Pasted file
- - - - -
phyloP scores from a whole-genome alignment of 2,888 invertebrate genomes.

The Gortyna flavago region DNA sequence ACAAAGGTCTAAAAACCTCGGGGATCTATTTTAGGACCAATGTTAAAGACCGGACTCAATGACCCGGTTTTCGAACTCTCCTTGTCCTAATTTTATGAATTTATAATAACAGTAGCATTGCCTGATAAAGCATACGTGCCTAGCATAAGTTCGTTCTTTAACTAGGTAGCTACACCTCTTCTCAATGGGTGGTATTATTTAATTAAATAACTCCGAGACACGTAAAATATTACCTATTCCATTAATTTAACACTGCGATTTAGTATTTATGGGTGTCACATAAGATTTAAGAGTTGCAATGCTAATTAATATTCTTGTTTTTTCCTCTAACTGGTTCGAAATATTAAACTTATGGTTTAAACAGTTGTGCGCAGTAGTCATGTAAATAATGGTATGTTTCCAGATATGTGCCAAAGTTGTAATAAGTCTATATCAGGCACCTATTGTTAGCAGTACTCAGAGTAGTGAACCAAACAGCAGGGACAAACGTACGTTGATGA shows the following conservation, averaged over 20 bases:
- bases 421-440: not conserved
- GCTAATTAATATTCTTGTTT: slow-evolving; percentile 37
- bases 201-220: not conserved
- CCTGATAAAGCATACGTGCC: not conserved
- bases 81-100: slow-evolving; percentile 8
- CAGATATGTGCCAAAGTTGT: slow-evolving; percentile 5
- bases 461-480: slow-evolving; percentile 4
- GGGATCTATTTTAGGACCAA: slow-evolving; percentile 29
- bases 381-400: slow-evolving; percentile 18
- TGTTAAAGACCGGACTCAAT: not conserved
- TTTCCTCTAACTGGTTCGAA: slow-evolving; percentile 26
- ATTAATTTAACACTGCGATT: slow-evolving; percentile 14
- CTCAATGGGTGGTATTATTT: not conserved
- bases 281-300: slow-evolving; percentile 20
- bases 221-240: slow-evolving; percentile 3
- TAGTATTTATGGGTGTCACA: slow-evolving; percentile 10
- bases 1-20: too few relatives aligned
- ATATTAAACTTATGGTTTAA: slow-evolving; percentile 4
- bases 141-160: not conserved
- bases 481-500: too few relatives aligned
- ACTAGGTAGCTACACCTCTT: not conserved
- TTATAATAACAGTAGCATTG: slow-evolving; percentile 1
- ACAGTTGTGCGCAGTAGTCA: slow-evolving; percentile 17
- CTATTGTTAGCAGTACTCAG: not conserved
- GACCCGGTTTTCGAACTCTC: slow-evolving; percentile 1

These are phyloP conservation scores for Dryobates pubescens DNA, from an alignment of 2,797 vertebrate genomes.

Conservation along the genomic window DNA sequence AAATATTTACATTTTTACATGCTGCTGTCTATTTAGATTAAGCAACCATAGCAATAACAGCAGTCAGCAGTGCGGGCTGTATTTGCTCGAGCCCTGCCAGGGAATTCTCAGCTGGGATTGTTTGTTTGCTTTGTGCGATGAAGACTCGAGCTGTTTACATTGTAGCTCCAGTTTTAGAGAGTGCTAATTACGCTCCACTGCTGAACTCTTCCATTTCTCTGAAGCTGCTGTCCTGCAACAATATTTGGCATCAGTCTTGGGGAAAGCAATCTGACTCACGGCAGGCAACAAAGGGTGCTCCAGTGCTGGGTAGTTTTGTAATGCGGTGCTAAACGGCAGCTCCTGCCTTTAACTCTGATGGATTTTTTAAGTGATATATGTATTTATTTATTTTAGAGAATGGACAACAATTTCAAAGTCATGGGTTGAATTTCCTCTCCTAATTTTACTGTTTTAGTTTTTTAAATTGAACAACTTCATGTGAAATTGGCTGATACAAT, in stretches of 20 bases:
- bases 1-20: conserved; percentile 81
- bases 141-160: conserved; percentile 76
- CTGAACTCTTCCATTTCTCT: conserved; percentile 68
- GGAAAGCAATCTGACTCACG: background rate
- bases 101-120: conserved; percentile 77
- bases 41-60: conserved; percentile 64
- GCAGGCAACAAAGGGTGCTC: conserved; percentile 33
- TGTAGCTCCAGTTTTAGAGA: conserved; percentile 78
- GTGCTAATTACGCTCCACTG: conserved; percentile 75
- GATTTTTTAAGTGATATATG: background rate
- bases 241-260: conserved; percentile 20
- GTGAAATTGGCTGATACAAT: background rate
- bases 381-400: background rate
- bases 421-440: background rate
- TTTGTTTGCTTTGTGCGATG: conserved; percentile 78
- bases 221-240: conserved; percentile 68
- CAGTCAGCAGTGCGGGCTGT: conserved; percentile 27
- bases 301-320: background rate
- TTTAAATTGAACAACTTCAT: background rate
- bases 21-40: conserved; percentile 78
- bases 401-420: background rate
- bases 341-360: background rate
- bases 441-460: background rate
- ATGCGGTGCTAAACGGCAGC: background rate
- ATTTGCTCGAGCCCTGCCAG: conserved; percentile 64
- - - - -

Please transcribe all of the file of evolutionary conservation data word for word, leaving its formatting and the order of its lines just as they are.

phyloP scores from a whole-genome alignment of 2,888 invertebrate genomes.

The Gortyna flavago region DNA sequence ACAAAGGTCTAAAAACCTCGGGGATCTATTTTAGGACCAATGTTAAAGACCGGACTCAATGACCCGGTTTTCGAACTCTCCTTGTCCTAATTTTATGAATTTATAATAACAGTAGCATTGCCTGATAAAGCATACGTGCCTAGCATAAGTTCGTTCTTTAACTAGGTAGCTACACCTCTTCTCAATGGGTGGTATTATTTAATTAAATAACTCCGAGACACGTAAAATATTACCTATTCCATTAATTTAACACTGCGATTTAGTATTTATGGGTGTCACATAAGATTTAAGAGTTGCAATGCTAATTAATATTCTTGTTTTTTCCTCTAACTGGTTCGAAATATTAAACTTATGGTTTAAACAGTTGTGCGCAGTAGTCATGTAAATAATGGTATGTTTCCAGATATGTGCCAAAGTTGTAATAAGTCTATATCAGGCACCTATTGTTAGCAGTACTCAGAGTAGTGAACCAAACAGCAGGGACAAACGTACGTTGATGA shows the following conservation, averaged over 20 bases:
- bases 421-440: not conserved
- GCTAATTAATATTCTTGTTT: slow-evolving; percentile 37
- bases 201-220: not conserved
- CCTGATAAAGCATACGTGCC: not conserved
- bases 81-100: slow-evolving; percentile 8
- CAGATATGTGCCAAAGTTGT: slow-evolving; percentile 5
- bases 461-480: slow-evolving; percentile 4
- GGGATCTATTTTAGGACCAA: slow-evolving; percentile 29
- bases 381-400: slow-evolving; percentile 18
- TGTTAAAGACCGGACTCAAT: not conserved
- TTTCCTCTAACTGGTTCGAA: slow-evolving; percentile 26
- ATTAATTTAACACTGCGATT: slow-evolving; percentile 14
- CTCAATGGGTGGTATTATTT: not conserved
- bases 281-300: slow-evolving; percentile 20
- bases 221-240: slow-evolving; percentile 3
- TAGTATTTATGGGTGTCACA: slow-evolving; percentile 10
- bases 1-20: too few relatives aligned
- ATATTAAACTTATGGTTTAA: slow-evolving; percentile 4
- bases 141-160: not conserved
- bases 481-500: too few relatives aligned
- ACTAGGTAGCTACACCTCTT: not conserved
- TTATAATAACAGTAGCATTG: slow-evolving; percentile 1
- ACAGTTGTGCGCAGTAGTCA: slow-evolving; percentile 17
- CTATTGTTAGCAGTACTCAG: not conserved
- GACCCGGTTTTCGAACTCTC: slow-evolving; percentile 1

These are phyloP conservation scores for Dryobates pubescens DNA, from an alignment of 2,797 vertebrate genomes.

Conservation along the genomic window DNA sequence AAATATTTACATTTTTACATGCTGCTGTCTATTTAGATTAAGCAACCATAGCAATAACAGCAGTCAGCAGTGCGGGCTGTATTTGCTCGAGCCCTGCCAGGGAATTCTCAGCTGGGATTGTTTGTTTGCTTTGTGCGATGAAGACTCGAGCTGTTTACATTGTAGCTCCAGTTTTAGAGAGTGCTAATTACGCTCCACTGCTGAACTCTTCCATTTCTCTGAAGCTGCTGTCCTGCAACAATATTTGGCATCAGTCTTGGGGAAAGCAATCTGACTCACGGCAGGCAACAAAGGGTGCTCCAGTGCTGGGTAGTTTTGTAATGCGGTGCTAAACGGCAGCTCCTGCCTTTAACTCTGATGGATTTTTTAAGTGATATATGTATTTATTTATTTTAGAGAATGGACAACAATTTCAAAGTCATGGGTTGAATTTCCTCTCCTAATTTTACTGTTTTAGTTTTTTAAATTGAACAACTTCATGTGAAATTGGCTGATACAAT, in stretches of 20 bases:
- bases 1-20: conserved; percentile 81
- bases 141-160: conserved; percentile 76
- CTGAACTCTTCCATTTCTCT: conserved; percentile 68
- GGAAAGCAATCTGACTCACG: background rate
- bases 101-120: conserved; percentile 77
- bases 41-60: conserved; percentile 64
- GCAGGCAACAAAGGGTGCTC: conserved; percentile 33
- TGTAGCTCCAGTTTTAGAGA: conserved; percentile 78
- GTGCTAATTACGCTCCACTG: conserved; percentile 75
- GATTTTTTAAGTGATATATG: background rate
- bases 241-260: conserved; percentile 20
- GTGAAATTGGCTGATACAAT: background rate
- bases 381-400: background rate
- bases 421-440: background rate
- TTTGTTTGCTTTGTGCGATG: conserved; percentile 78
- bases 221-240: conserved; percentile 68
- CAGTCAGCAGTGCGGGCTGT: conserved; percentile 27
- bases 301-320: background rate
- TTTAAATTGAACAACTTCAT: background rate
- bases 21-40: conserved; percentile 78
- bases 401-420: background rate
- bases 341-360: background rate
- bases 441-460: background rate
- ATGCGGTGCTAAACGGCAGC: background rate
- ATTTGCTCGAGCCCTGCCAG: conserved; percentile 64